The Robert House path goal theory is a theory that states leadership creates the successful organization. The management theory of ...
The Robert House path goal theory is a theory that states leadership creates the successful organization. The management theory of Robert House essentially states that leaders offer incentives for attaining goals, give employees the tools necessary to achieve said goals and remove obstacles towards that goal. In other words, the leader makes the path to the goal. There are four different styles of leadership in this theory: supportive, directive, participative and achievement-oriented. This is also referred to as a situational leadership theory.
The Robert House path goal theory is based on academic research (Robert House teaches at the Wharton School). His research interests are leadership, motivation, personality and performance and cross-cultural organizational behavior.
1. Leaders can influence subordinates' efforts by their behaviors towards subordinates, according to Robert House and the path goal theory.
2. The path goal theory combines practical advice such as giving subordinates incentives, but also making sure the path to the goal is clear, not frustrating for the subordinate.
3. The most effective leaders are those who show employees that their efforts will lead to verifiable results.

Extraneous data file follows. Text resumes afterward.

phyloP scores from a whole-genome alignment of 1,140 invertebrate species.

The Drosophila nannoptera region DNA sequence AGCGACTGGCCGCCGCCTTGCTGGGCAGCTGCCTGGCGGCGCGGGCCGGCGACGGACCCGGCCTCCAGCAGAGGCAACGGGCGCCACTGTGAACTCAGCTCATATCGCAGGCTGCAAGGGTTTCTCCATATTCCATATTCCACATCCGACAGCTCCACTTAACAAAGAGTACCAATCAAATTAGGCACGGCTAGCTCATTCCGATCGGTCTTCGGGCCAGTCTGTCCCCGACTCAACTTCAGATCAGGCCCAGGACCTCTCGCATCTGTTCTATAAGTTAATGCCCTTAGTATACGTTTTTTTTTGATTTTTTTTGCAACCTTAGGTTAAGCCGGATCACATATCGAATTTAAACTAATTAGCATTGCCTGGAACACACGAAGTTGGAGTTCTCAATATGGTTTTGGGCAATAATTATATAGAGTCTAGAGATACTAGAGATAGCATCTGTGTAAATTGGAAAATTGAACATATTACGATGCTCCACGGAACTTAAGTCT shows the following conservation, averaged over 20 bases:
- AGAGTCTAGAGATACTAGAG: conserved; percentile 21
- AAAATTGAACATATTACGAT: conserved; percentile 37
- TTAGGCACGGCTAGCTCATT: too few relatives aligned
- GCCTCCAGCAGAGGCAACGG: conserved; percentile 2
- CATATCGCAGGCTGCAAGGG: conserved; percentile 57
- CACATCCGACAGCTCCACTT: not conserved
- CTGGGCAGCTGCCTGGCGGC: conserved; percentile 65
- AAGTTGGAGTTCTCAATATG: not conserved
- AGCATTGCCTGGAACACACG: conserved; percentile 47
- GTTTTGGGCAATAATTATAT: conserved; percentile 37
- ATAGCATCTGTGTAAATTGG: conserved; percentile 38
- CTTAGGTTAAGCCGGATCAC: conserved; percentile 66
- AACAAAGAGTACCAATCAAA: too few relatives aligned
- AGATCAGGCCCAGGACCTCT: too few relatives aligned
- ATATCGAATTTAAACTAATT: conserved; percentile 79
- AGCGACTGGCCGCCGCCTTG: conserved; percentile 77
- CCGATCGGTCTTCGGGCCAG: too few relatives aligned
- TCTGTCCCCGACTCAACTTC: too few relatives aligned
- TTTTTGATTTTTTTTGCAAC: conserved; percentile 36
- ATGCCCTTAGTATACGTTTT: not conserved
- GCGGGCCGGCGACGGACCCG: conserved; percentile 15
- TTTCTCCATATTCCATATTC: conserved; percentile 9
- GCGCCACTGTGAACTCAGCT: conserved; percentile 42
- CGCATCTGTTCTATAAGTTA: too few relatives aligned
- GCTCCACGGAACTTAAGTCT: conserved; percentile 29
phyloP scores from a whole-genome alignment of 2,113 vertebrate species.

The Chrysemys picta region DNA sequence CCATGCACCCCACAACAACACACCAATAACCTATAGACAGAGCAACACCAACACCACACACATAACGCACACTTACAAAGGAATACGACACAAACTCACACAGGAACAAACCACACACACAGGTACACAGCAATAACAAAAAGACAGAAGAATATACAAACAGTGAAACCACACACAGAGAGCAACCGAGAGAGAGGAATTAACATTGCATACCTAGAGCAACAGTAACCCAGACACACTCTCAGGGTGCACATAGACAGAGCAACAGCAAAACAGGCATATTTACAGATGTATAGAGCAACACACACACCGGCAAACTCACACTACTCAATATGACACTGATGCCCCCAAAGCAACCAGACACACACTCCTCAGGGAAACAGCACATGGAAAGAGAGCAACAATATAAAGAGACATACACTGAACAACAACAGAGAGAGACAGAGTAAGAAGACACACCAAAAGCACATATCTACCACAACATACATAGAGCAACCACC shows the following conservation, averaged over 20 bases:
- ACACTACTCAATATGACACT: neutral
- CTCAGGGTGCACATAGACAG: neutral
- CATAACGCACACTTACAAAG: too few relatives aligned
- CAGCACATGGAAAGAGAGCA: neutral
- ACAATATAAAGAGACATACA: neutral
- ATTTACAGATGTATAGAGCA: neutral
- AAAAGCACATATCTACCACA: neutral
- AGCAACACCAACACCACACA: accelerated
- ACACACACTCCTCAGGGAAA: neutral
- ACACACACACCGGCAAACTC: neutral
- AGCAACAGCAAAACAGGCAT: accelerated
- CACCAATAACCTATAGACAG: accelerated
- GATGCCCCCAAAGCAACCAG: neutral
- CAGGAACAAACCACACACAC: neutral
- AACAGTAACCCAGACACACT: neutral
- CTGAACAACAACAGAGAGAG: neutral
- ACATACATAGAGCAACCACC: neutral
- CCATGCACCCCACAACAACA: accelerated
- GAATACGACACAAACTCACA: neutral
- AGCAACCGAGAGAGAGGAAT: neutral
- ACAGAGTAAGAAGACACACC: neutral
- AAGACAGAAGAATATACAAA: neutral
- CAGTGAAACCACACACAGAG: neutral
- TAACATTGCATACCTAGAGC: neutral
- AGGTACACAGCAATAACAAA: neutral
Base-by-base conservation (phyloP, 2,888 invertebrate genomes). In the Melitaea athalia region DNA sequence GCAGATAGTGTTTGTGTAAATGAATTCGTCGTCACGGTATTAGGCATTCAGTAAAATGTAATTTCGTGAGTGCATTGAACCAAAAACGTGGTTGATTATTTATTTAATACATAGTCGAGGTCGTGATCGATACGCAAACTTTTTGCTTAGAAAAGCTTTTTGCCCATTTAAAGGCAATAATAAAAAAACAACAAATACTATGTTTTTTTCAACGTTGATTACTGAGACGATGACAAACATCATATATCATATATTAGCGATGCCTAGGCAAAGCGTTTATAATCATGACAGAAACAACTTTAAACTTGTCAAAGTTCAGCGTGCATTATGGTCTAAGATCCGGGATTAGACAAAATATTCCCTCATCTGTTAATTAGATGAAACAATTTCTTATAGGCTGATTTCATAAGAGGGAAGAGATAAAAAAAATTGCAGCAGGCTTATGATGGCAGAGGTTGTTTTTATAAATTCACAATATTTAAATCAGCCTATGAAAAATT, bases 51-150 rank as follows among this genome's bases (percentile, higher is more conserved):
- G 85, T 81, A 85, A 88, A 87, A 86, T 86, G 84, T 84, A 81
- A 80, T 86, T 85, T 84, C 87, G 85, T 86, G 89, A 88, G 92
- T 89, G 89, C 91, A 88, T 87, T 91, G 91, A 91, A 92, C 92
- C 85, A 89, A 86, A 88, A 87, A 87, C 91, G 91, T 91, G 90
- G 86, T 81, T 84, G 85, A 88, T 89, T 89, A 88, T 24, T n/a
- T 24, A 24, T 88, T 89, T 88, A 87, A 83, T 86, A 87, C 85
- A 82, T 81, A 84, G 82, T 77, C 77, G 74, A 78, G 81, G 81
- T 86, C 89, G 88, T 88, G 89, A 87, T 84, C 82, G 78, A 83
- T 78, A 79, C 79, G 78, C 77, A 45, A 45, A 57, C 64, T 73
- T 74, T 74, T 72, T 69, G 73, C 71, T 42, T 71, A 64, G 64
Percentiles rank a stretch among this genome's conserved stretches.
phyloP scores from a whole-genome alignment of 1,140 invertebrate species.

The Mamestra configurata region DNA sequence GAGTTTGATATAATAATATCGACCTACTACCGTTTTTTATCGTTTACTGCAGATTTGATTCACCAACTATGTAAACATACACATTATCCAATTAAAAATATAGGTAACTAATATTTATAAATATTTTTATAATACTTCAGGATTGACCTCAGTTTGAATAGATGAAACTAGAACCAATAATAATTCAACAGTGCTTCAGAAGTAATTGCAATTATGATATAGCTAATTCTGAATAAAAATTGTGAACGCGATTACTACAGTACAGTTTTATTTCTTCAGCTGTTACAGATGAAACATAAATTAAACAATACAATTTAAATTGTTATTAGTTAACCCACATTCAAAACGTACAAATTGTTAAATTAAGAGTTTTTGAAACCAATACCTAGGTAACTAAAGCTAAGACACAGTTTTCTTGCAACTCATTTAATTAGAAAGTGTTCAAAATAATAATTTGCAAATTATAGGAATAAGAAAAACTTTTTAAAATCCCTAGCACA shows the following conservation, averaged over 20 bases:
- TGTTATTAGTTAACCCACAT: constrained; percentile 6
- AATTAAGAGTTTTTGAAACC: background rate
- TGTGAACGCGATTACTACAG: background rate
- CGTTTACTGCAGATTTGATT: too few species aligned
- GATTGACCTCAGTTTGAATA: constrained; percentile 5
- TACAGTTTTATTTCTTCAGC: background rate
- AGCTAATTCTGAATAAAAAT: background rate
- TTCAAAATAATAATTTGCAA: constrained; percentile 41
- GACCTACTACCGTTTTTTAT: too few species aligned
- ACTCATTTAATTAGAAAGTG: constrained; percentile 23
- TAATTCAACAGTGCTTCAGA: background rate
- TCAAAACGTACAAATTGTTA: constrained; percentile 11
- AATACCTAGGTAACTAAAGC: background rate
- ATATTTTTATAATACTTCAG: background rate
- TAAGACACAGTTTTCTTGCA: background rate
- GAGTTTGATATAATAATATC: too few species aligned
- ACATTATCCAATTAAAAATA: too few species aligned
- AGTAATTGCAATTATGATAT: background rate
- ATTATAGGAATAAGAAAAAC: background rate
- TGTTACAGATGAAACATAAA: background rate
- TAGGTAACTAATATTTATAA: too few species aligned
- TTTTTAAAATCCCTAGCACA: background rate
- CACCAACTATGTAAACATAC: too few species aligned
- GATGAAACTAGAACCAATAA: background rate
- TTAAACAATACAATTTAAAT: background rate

Get to know the Robert House path goal theoryThe path goal theory is deceptively simple. It boils down to the proposition that leaders' behaviors influence the work of subordinates.
Knowledge Wharton, where you can download a copy of his paper.
Put the Robert House path goal theory to work in your businessWhether you want to hire a consultant or get your information, the path goal theory could work for you.
Get certified in the Robert House path goal theoryThe path goal theory by Robert House is also known as the situational theory of leadership. If you are a practicing consultant or manager, getting certified in the Robert House theory will aid you personally and professionally.
- Management theories build off one another and the boundaries often blur. For instance, elements of the Robert House path goal theory can be found in Ken Blanchard's managements theory?and vice versa.